Saturday, December 3, 2011
Friday, December 2, 2011
notes that QuickTime is now 20 years old (via Jonathan Rentzsch
Looking back, it's easy to dismiss the early QuickTime – with its tiny image size and scratchy, low bit-rate sound – as a gimmick, but the technology was genuinely ground-breaking at the time of its release. Computers had shown video before, but not without some very expensive add-on technology. This was the first time video could be done on an ordinary home machine.
I’ve been able to generate newspaper-style navigation that works on all non-touch Kindles, but the Kindle Touch and Kindle Fire use new periodical-navigation formats that I haven’t been able to successfully generate yet. I don’t know if Amazon will ever make this possible. And recent changes to Kindle “personal document” storage makes it difficult to delete old Instapaper articles from the Kindle Touch.
He also says that the Kindle Touch is slower at page-turning than the Kindle 4 (and Kindle 2 and 3). I have the Kindle 3 (a.k.a. Kindle Keyboard) and am not at all tempted to upgrade. The Touch lacks page-turning buttons, and the Kindle 4, though a bit smaller, would be significantly more unpleasant for type-to navigation and entering short notes.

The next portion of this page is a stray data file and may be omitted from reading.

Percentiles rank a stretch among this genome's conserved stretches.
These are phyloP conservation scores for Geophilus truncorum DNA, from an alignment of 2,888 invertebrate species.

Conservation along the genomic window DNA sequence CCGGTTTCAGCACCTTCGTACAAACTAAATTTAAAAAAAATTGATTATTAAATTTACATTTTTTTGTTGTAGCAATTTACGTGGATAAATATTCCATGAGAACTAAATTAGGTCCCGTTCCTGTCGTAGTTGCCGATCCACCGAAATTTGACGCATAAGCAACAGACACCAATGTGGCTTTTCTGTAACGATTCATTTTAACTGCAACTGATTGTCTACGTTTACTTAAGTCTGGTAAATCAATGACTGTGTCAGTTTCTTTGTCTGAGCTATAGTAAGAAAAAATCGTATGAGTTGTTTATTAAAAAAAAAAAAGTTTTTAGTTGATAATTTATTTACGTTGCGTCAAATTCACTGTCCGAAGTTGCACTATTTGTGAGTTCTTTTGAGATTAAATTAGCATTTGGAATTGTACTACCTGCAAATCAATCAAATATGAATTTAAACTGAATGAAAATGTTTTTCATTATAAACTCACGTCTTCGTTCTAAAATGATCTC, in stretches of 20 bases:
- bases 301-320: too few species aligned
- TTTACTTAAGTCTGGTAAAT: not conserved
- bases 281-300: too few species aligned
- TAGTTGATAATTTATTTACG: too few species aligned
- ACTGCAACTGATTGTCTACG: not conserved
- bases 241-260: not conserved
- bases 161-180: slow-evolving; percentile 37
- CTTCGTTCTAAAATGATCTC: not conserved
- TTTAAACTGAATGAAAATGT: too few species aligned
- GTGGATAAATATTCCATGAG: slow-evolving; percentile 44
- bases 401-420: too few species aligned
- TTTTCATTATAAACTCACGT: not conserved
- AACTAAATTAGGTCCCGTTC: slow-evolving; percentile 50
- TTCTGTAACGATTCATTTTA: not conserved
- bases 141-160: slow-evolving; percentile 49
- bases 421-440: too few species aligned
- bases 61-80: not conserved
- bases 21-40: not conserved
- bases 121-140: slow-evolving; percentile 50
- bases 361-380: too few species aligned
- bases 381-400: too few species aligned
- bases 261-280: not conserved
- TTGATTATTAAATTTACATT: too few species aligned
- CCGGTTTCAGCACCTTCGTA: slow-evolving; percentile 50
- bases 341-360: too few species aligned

Gitbox is still lacking some interesting things like built-in diff viewer, line-by-line staging, tree view or submodules. Those will come soon. But many more important things were already done: very responsive UI, instant full-history search (even by diff contents), undo for common operations like commit, pull and push (and more to be added in later updates), ubiquitous drag and drop and powerful keyboard shortcuts. Also, a lot of stuff was ignored that would cripple and complicate the UI. Some power features were delayed until the right place for them was found.
Being able to see all stages of your work can be immensely helpful when debugging a problem. Although you can get a lot done only looking at the source code and the app’s behavior, some problems benefit immensely from being able to inspect the preprocessed source code, the assembly output from the compiler, or the final binary.